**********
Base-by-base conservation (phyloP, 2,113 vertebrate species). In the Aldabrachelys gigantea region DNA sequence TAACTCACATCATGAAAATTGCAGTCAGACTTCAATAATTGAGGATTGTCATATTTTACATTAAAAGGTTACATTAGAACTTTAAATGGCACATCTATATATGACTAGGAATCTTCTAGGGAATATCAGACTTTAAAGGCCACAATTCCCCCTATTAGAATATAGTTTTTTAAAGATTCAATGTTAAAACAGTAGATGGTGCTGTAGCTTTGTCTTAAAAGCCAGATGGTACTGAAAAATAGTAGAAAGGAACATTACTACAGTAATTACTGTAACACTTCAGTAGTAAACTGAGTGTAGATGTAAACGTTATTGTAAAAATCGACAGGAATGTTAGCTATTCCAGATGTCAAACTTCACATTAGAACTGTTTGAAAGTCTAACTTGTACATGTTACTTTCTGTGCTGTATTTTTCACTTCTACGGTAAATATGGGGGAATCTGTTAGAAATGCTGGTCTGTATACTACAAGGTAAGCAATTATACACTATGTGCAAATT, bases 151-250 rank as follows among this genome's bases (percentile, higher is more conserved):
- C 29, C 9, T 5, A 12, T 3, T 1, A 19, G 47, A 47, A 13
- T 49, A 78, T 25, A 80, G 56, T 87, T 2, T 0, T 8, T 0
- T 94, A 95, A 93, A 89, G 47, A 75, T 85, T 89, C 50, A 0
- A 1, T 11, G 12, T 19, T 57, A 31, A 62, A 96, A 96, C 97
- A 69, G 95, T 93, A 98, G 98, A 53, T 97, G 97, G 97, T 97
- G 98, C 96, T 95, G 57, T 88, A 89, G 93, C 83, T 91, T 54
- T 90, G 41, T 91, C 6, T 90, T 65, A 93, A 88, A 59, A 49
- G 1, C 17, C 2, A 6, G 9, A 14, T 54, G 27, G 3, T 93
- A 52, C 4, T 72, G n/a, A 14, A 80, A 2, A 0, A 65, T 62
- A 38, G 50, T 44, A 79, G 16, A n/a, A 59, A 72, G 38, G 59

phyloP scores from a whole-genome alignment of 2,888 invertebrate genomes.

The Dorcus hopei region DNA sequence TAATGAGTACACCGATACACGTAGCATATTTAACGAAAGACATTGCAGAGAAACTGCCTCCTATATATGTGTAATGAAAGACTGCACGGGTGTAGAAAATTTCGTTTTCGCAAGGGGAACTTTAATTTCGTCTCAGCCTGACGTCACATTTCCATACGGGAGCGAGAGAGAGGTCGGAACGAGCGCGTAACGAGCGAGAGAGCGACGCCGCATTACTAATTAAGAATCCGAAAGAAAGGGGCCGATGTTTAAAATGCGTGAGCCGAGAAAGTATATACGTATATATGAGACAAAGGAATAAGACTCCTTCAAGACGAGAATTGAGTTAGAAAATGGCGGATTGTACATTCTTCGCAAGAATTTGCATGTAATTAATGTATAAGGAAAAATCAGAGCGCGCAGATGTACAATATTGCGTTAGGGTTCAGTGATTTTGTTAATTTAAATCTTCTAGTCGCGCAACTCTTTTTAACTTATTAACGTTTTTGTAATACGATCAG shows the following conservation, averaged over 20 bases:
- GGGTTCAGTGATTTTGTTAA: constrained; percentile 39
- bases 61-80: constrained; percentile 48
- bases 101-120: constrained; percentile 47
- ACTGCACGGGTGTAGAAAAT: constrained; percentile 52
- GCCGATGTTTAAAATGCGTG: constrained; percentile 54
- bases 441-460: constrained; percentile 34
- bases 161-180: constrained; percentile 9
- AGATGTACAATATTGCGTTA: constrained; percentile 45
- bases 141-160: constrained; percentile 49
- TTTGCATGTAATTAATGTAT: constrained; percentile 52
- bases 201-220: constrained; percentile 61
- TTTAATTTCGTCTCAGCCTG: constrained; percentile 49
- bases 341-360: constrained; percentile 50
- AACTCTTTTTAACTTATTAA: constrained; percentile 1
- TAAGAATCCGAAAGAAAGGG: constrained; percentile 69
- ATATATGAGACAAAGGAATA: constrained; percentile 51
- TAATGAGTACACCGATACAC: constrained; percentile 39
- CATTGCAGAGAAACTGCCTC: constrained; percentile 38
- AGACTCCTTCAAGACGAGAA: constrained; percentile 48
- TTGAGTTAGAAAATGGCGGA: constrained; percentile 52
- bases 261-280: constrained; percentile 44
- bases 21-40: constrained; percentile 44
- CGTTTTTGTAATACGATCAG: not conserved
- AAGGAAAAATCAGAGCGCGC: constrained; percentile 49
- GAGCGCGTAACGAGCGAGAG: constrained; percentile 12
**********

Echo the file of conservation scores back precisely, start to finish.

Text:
Base-by-base conservation (phyloP, 2,113 vertebrate species). In the Aldabrachelys gigantea region DNA sequence TAACTCACATCATGAAAATTGCAGTCAGACTTCAATAATTGAGGATTGTCATATTTTACATTAAAAGGTTACATTAGAACTTTAAATGGCACATCTATATATGACTAGGAATCTTCTAGGGAATATCAGACTTTAAAGGCCACAATTCCCCCTATTAGAATATAGTTTTTTAAAGATTCAATGTTAAAACAGTAGATGGTGCTGTAGCTTTGTCTTAAAAGCCAGATGGTACTGAAAAATAGTAGAAAGGAACATTACTACAGTAATTACTGTAACACTTCAGTAGTAAACTGAGTGTAGATGTAAACGTTATTGTAAAAATCGACAGGAATGTTAGCTATTCCAGATGTCAAACTTCACATTAGAACTGTTTGAAAGTCTAACTTGTACATGTTACTTTCTGTGCTGTATTTTTCACTTCTACGGTAAATATGGGGGAATCTGTTAGAAATGCTGGTCTGTATACTACAAGGTAAGCAATTATACACTATGTGCAAATT, bases 151-250 rank as follows among this genome's bases (percentile, higher is more conserved):
- C 29, C 9, T 5, A 12, T 3, T 1, A 19, G 47, A 47, A 13
- T 49, A 78, T 25, A 80, G 56, T 87, T 2, T 0, T 8, T 0
- T 94, A 95, A 93, A 89, G 47, A 75, T 85, T 89, C 50, A 0
- A 1, T 11, G 12, T 19, T 57, A 31, A 62, A 96, A 96, C 97
- A 69, G 95, T 93, A 98, G 98, A 53, T 97, G 97, G 97, T 97
- G 98, C 96, T 95, G 57, T 88, A 89, G 93, C 83, T 91, T 54
- T 90, G 41, T 91, C 6, T 90, T 65, A 93, A 88, A 59, A 49
- G 1, C 17, C 2, A 6, G 9, A 14, T 54, G 27, G 3, T 93
- A 52, C 4, T 72, G n/a, A 14, A 80, A 2, A 0, A 65, T 62
- A 38, G 50, T 44, A 79, G 16, A n/a, A 59, A 72, G 38, G 59

phyloP scores from a whole-genome alignment of 2,888 invertebrate genomes.

The Dorcus hopei region DNA sequence TAATGAGTACACCGATACACGTAGCATATTTAACGAAAGACATTGCAGAGAAACTGCCTCCTATATATGTGTAATGAAAGACTGCACGGGTGTAGAAAATTTCGTTTTCGCAAGGGGAACTTTAATTTCGTCTCAGCCTGACGTCACATTTCCATACGGGAGCGAGAGAGAGGTCGGAACGAGCGCGTAACGAGCGAGAGAGCGACGCCGCATTACTAATTAAGAATCCGAAAGAAAGGGGCCGATGTTTAAAATGCGTGAGCCGAGAAAGTATATACGTATATATGAGACAAAGGAATAAGACTCCTTCAAGACGAGAATTGAGTTAGAAAATGGCGGATTGTACATTCTTCGCAAGAATTTGCATGTAATTAATGTATAAGGAAAAATCAGAGCGCGCAGATGTACAATATTGCGTTAGGGTTCAGTGATTTTGTTAATTTAAATCTTCTAGTCGCGCAACTCTTTTTAACTTATTAACGTTTTTGTAATACGATCAG shows the following conservation, averaged over 20 bases:
- GGGTTCAGTGATTTTGTTAA: constrained; percentile 39
- bases 61-80: constrained; percentile 48
- bases 101-120: constrained; percentile 47
- ACTGCACGGGTGTAGAAAAT: constrained; percentile 52
- GCCGATGTTTAAAATGCGTG: constrained; percentile 54
- bases 441-460: constrained; percentile 34
- bases 161-180: constrained; percentile 9
- AGATGTACAATATTGCGTTA: constrained; percentile 45
- bases 141-160: constrained; percentile 49
- TTTGCATGTAATTAATGTAT: constrained; percentile 52
- bases 201-220: constrained; percentile 61
- TTTAATTTCGTCTCAGCCTG: constrained; percentile 49
- bases 341-360: constrained; percentile 50
- AACTCTTTTTAACTTATTAA: constrained; percentile 1
- TAAGAATCCGAAAGAAAGGG: constrained; percentile 69
- ATATATGAGACAAAGGAATA: constrained; percentile 51
- TAATGAGTACACCGATACAC: constrained; percentile 39
- CATTGCAGAGAAACTGCCTC: constrained; percentile 38
- AGACTCCTTCAAGACGAGAA: constrained; percentile 48
- TTGAGTTAGAAAATGGCGGA: constrained; percentile 52
- bases 261-280: constrained; percentile 44
- bases 21-40: constrained; percentile 44
- CGTTTTTGTAATACGATCAG: not conserved
- AAGGAAAAATCAGAGCGCGC: constrained; percentile 49
- GAGCGCGTAACGAGCGAGAG: constrained; percentile 12